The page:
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The Negroes of Colorado Shojuld Appeal the Harris Case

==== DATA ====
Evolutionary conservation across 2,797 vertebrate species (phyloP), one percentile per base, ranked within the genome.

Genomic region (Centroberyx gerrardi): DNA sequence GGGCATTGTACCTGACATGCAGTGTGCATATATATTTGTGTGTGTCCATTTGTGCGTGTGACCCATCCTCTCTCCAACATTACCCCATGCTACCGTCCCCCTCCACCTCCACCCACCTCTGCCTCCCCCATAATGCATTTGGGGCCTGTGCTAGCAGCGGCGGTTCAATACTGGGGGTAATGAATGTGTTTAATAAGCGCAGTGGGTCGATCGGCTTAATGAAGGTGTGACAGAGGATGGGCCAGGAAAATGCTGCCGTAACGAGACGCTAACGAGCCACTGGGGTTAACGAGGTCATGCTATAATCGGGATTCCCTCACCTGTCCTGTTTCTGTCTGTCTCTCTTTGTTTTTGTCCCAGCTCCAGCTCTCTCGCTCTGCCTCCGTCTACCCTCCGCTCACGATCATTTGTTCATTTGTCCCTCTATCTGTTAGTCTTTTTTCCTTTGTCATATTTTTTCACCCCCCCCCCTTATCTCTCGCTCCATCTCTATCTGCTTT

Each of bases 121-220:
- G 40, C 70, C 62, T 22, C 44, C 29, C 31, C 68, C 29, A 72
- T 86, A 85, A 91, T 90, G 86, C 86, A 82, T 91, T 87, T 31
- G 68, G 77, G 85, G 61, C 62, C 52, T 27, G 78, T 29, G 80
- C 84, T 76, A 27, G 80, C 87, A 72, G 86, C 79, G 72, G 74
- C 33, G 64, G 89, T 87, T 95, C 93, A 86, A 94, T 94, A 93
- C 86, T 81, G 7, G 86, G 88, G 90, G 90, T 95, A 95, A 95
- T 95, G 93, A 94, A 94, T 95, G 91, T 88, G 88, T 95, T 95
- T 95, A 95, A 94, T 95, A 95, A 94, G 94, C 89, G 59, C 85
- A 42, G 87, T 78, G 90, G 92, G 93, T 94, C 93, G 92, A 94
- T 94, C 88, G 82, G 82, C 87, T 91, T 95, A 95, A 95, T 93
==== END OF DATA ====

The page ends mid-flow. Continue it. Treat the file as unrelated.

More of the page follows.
Franklin's Paper The Statesman Twenty-Third Year MANHOOD KNOWS NO COLOR CAREER AND WORK OF W.E. GROSS Hov a New York Boy Rose to Prominence In Business. SERVED IN MANY CAPACITIES. Brief Record of Mon Who Sorvod at a Cook In tho Union Army, Woundod at Battle of Fair Oaka and Subse quently Enlisted In Twentieth New York Colored Regiment. By N. BARNETT DODSON. New York.—William E. Gross, the •abject of this sketch, was born, reared and educated in New York city. He is of Indian extraction on his father's side and is one of New York’s eldest and m«»st highly respected citi zens. While attending tbo old Mul berry street public school, of which the tier. John Peterson was the principal, young Gross won several prizes for ex cellence in his studies. When the civil war broke out he se cured the position of cook in the Army of the Potomac, in which position he witnessed some stirring scenes on the battlefield. While he was not an en listed soldier, he nevertheless per formed some difficult tasks for the sol diers in catup. warning them many times of the approach of the enemy. At the battle of Fair Oaks and Mal vern Hill, however, he was severely wounded in the performance of his duty. After returning to New York, where he recovered from his wound. Mr. Gross enlisted In the Twentieth New York colored regiment. Fearing that the physical strain would be too much for their son. Mr. and Mrs. Gross per suaded him to follow a more quiet life. Whereupon Mr. Gross secured a position as waiter in n restaurant and afterward became steward for one of New York's wenlthy clubs. In this po sition be met men of national promi- WILLIAM E OROM ,Mnce and wealth, whoa# friendship •jf turned to good account In dollars ■—» cents. By thrift and economy ha eared J snough of hit earnings to secure a first ,% class entering outfit and soon launched nut Into business for himself. He baa been eminently successful In Ills line and numbers among ilia patrons some of the wealthiest families in the city. Being well known and having had years of experience at the trade before entering business on his own hook gave Mr. Gross a prestige which meant sue cess from the very start. Of course he met obstacles, some prejudice and dif ficulties. but he t>ersistently overcame them. Mr. Gross has been associated in al most all good movements for the bet terment of the race for many years. In secret and benevolent organizations he is perhaps better known first as a past officer in the Grand United Order of Odd Fellows. When the Society of the Sous of New York was a potent fac tor in the social club life among Afro- Americans Mr Gross was one of its most active and influential members. He served the society in the capacity of president for three years. Of the many jmblic movements in which Mr. Gross has taken part and which he has aided with his money and personal effort it was not until the heated discussion of a decade or two ago to decide the question of mixed 1 schools in New York that his real nice pride asserted itself. It was largely ' through Mr. Gross* Influence with Gro ' ver Cleveland, who was then governor ! of New York stnte. that the governor quickly concluded to sign the mixed school bill. State Convention In New York. The sixteenth annual session of the New York colored Buptist state con vention will l»e held with the Day Star Baptist church, in One Hundred and Fifty-seventh street. Now York. Itev. Dr. It. .1 Brown pastor, for four days, beginning on Thursday. Oct. 20. At this session the convention alms to raise for the following purposes: Education and home and foreign mis sions President. Itev. Dr. S W. Timms of Holy Trinity Baptist church, Brooklyn: corresponding secretary, Rev T. .1. King, pastor of the Messiah Baptist church. Yonkers. N. Y IN EDUCATIONAL CIRCLES. — Miti Bruington Appointed Teacher In Loa Angalaa Publio School!. Los Angeles. Cal.—The recent ap pointment by tUo board ot education In this city of Miss Resale Bruington as a teacher In the public schools la regarded by Afro-Americans as a long step forward toward the realisation of their fondest hopes In regard to a square deal In the recognition of the services of capable young men and women as tenchers In the public schools. Miss Bruington Is a comely and at tractive young woman of twenty-one. Bhe will be assigned to work with the colored children, of coune. She grad uated from Polytechnic high school three years ago, with special recom mendation to Stanford university. As her purpose In life Is to work for the educational uplift of our people she elected to attend the State Normnl school of this city, from which she graduated with high honors and was recommended to Superintendent Fran cis aa a teacher specially qualified to teach In city schools. During last year Miss Bruington did cadet work at Fifty-first street school, where a large number of colored chil dren attend. She took charge of the first three grades. In speaking of Mias Brulngton’s spe cial fltneea Mr. Guinn, one of the mem bers of the teachers' committee, says: “Mias Bruington la enthusiastic In regard to her work, bringing to It the physical and temperamental power of her race, added to the culture and thor oughness derived from the higher edu cation which ehe has received. “The board has frequently been ask DENVER, COLORADO, SATURDAY, OCT. 28. 1911 ed by the colored people or me crty to appoint teachers of their own race for their children, and we consider that we have been fortunate in our choice of Miss Bruington." NEW INTEREST IN ART AND MUSIC National Association Seeks to Enlarge Membership. WILL SOON START CAMPAIGN. Now York Soloctod as Starting Paint For Activo Work Among tho Mam bora of tho Various Clubs Holding Momborship In tho National Organ isation. By CLEVELAND G. ALLEN. New York.—The National Asaoda i lion of Colored Musical and Arts Clubs, which was organized in Brooklyn in 1906. is planning a national campaign to create an awakening among colored ; musicians and artists. Realising the : advance the race is making along I musical and artistic endeavors, this , organization was formed to'EHft to gether the musicians and artists of the race In order to create greater interest among them for mutual betterment and to God out what is possible to ac complish along the lines of music, art and painting. The National association in planning this campaign hopes to reach every musical and art club in the country and thus maintain a strong national organization. Since the organization of this National association among the colored musicians and artists much good has been done in stimulating greater individual effort on the part of members of the piofession. Some of the best known members of the pro fession are working enthusiastically for the success of the movement The Grst fall meeting of the associa tion will be held in New York early in October at the residence of Mrs. Harriet Gibbs Marshall. 240 West Ono Hundred and Thirty-fourth street where applications for membership from musical and art clubs will be re celved. It is the desire of those inter ested to have a large number of clubs which have not Joined the national body to do so at the coming meeting. A national convention will be held annually In various sections of the country, where subjects bearing upon the work ot me musician aiiu arust will l»e discussed. Mrs. Uarriet Gibbs Marshall, who was elected president of the National association, is one of the most accomplished artists of the race. She has attained an eminent place in the profession and has been constantly indentifled with musical endeavor. She received her musical training at the Oberlin College Conser vatory of Music, which Is one of the I best In the country. Shortly after leaving the conserva ; tory she started out <>u a musical ca j reer. finally going to Washington, i where she became instructor of music In the public schools. While working in this capacity she saw the necessity ot cultivating the artistic gifts of young men and women of the race and ns a result established the Wash ington Conservatory or Music, which is the only school of its kind which teeks to give a purely musical and art education. The school has a national reputatlou. and some of the most noted men and women of the nice constitute its faculty. Speaking of the need of the National association, Mrs. Marshall says: “The great need of this organization is para mount The movement iz in keeping with the general musical advance. In aider that colored artists may keep up with this advance such an association Is necessary Western Negro Press Association Is sues Call For Convention. ltnskogee, Okls.—President Andrew J. Bmitherms n of this town and Score tary J. D. Cook of Milwaukee. Wis„ have issued an urgent call for the fif teenth annual meeting of the Western Negro Press association, which is to be beld in Topeka. Kan., for two days be gtawii.g on Thursday. Nov. 30. Nashville's New City Councilman. At the recent primary elections held In Nashville. Tenn., Dr. S. P. Harris defeated the Democratic nominee for dtyl councilman. Dr. Harris’ success is considered quite n victory, as he will be the only Afro-American to occupy a seat in the councilmanic chamber since 3886. Odd Fellows’ District Convention. Florida Odd Fellows are preparing for the next district convention, which Will be held in Newberry. Fla., on Fri day, 0< t 27. The sessions will be held fel th** hall of St. Paul lodge. Xo. 5171. J. F Peach district supervisor. FORT RUSSELL NEWS Invitations are out announcing the first dance of the season by Troop F. This function. Saturday evening, 28th inst.. promises to be exceptionally en joyable. Russell. Carter, Fields, com mittee Floor manager, Ballanger. Tb.* recent baseball game between the Ninth and Twelfth cavalries showed beyond question the superi ority of our team. While the boys from the Twelfth can’t play ball, they gentlemen on the din 'since being in our midst. Coach Smith of the Cavalry foot ; ball team says his men are in fine jiorm and will slip something” to the Denver bunch in the near future. ! We’ll wait and see. Mess Sergt. Griffin of Troop K is still in the running when it comes to providing good things for the table. Hueston Guess of Chattanooga called to see us during the week. Prof. Williams of the band is again in front. He has just published, with j Gotham Attucks of New York, his new march song. The Ninth at San Antonio." The libretto is built upon conditions and incidents surrounding our recent trip to Texas. Prof. Wil liams stands as a splendid example i to younger musicians as to the possi bilities attainable by hard work and perseverance. Copies of this produc tion can be had of the author or pub lishers. And now the band —well, of course, a regiment must have a band to keep things going, but this time the band shows where its heart is. You can bet, too, ’tis in the right place. A benefit musical for a worthy girl of th<“ race who is striving to complete ! her musical studies. In this regard it is well perhaps to bear in mind that this is the most important race event of its kind ever attempted in Chey enne. A full military band, orchestra oi 25 and chorus of 50 voices, led by Mrs. Jas. Smith. The soprano for this occasion will be Miss Mae Smith, who is to be benefited by this effort. For this concert the Capitol Avenue theatre has been secured, ample seats for everybody, including boxes and loses. This event to be held Sunday, 29th. mntinee and night. OPENING FOR NURSES—COLORED HOSPITAL HOLDS CLINIC. Dr. De Frantz has returned to the city, thoroughly refreshed for his winter work. While in Kansas City hi had an opportunity of visiting the hospital there which the city has set apart for colored patients. This one, with the private sanatarlum of Dr. perry and Douglass hospital of the A. M. E. connection, all of which have been recently improved, gives plenty of facilities, possibly the best Negroes have anywhere in this country. The City hospital is the old one, with two Negro doctors as internes and a staff composed of Drs. W. H. Thompkins. M O. Bausfleld, E. J. McCampbell and J. K. Perry. one feature of the hospital work will be the training of nurses. Nurses will draw a nominal salary, he housed and fed and uniformed. This opening for the training of young women is a rare one, and one that ai* who wish to engaga In this class of work would do well to investigate. Dr. DeFrants & peaks In high terms of the work of the hospital and was privileged to witneas an operation while there. DENVER PERSONAL MENTION Social News and Personal Mention Continued on Pages Two, Four, Five and Six NOTICE. Owing to the fact that last year certain people took advantage of the K. C. vs. M. C. B. football players by giving a ball in their names, we trust that persons will not interfere in any way with our plans this year or take advantage of the organization | but come out with us and have a good time. Y. M. C. B. PLEASANT BIRTHDAY PARTY. The rolling years have added one by one their tally in the life of Mrs. Matilda Ewing, but they have been far more generous in the friendships •he has made. On last Friday night all flurfrfGiuls who could comfortably be cared for in the spacious home of j Mrs. Frazier on East Twenty-sixth avenue gathered to make Mrs. Ewing feel some measure of the regard they had for her. A social evening that was unique was passed. The birth day cake, always the center of at traction on such occasions, was there ,in illuminated splendor, a center of • attraction around which cavorted all • kinds of toothsome dainties, going to make up a very appetizing luncheon. At the close, when all had done what they could by words to make the oc casion a gladsome one for their hos tess. they left a multitude of valuable 1 and pleasing gifts, tit reminders of j the day. ANNOUNCEMENT. The Young Men’s Christian Broth erhood has definitely decided upon the football game Thanksgiving day ; with the Ninth cavalry boys and are going ahead with the arrangements for the game. There is also a tenta ! tive proposition on foot to bring the I famous band of the regiment to Den ! ver at the same time and teature it !in a concert. Plans have not fully | developed, but it is expected that this j latter will be attempted if conditions at Fort Russell warrant an excursion i from that point here on that day. The : soldier tram is from Troop I, which is commanded by Captain Young. Foot- I ball is more or less of a familiar j sight to the many, but should the j commanding officer come. Denver peo- i I pie will have a chance to see the ; race s representative with shoulder i straps who is a West Pointer. NOTICE. There will be a meeting of the j stockholders of The Mutual Laundry Company held at the laundry office. ! 2540 Washington street. October 31. | 1911. at S o'clock p. m.. for the pur i pose of hearing a report of the di !r or tors on the progress of the iaun- • dry business and to discuss such other matters of interest as may be presented. The Directors of The Mutual Laun dry Co., J. J. HOUSTON, President. A neat little book of panoramic pic tures of orchard and farm scenes in Colorado. Utah and New Mexico has just been issued by the Passenger de partment of the Denver & Rio Grande. Its title is “The Land of Irrigation," and the illustrations, which comprise the greater part of the booklet, con vey an excellent idea of the various fertile valleys of the Rocky Mountain region. Be at the People’s Presbyterian church on Oct. 31st and hear of the great London meeting. General ad mission 25 cents. The Azalia Hack ley Choral Club will sing. There is difference In tue quality of printing. Franklin's printing la good. Phone Main 7906 tor estimates. Five Cents a Copt GREAT SUCCESS Chicago, 111.— (Special)—Madam E. Azalia Hackley was greeted by a packed house of music lovers on last Thursday night at Orchestra hall, Michigan avenue and Jackson boule vard. The occasion was Lne retiring recital of this noted singer, and it proved to be the greatest event in the history of Chicago people. It was a success from every angle, notably in point of art. attendance and appreci ation. It was largely through the efforts of Mr. Cary B. Lewis, editor of the Il linois Chronicle, who was manager and press agent, that the Orchestra hall was packed from pit to dome. Visitors were here from several states and the society people were out in great style, leaders occupying the 23 boxes. It is safe to state that it was the grandest and most brilliant musical and social affair that has ever taken place in thi6 city. It was the first time that colored people have ever had Orchestra hall and they turned out in taxis and autos, the ladies wearing beautiful Paris creations and the men in full dress. Madam Hackley rendered her pro gram in a most pleasing manner. In every number she showed the highest of training, the most wonderful range of voice and gave a series of vocal demonstrations that carried the house by storm. Her songs were sung with all artistry of the finished singer. The recital was highly entertaining and was of great value to all who heard her. The Tribune and Record Herald critics spoke of her work in a most complimentary manner. Telegrams were read from all parts of the coun try by Mr. Cary B. Lewis and she re ceived many handsome boquets. Madam Hackley is being urged to return next spring and train a big chorus for a public musical. THE ALLIANCE NOTES AND COM MENTS. The following excellent program is arranged for the meeting of the Alli ance Sunday afternoon at 4 o’clock: Current literature and comment. Instrumental solo. Mrs. Blanche Ross-Lewis. Literary selection. Mrs. Maud Kerr. Essay, “The Negro as Viewed by Heroditus. the Father of History," C. \Y. Buford. Vocal solo. Mr. Chas. A. Clark. This essay is the first of the series on the long looked for "Negro in the Light of History" subjects. Don't miss it. The funds of rhe Harris case that have passed through the hands of the president of the Alliance as agent, is as follows: Previously reported $320.34 Received from Taka Art club. 5.00 Received from Coronation club 3.00 Received from Sunshine club.. 11.05 Total to Oct. 25th $339.39 We are informed that there are others of the women’s clubs who will contribute something to this fund and that other clubs have given support entertainments that were given with this object in view. The Welcome club is making prep arations for its grand entertainment and ball at East Turner hall Novem ber 16. It will be a hummer. The young men are bending every energy to make it the feature of the early dancing season. You can’t afford to miss the valu able information from the Congress. First of the sertee of ad dresses will be Oct. 31st. Season tickets 60 cents, genersl admission, one night, 29 cente.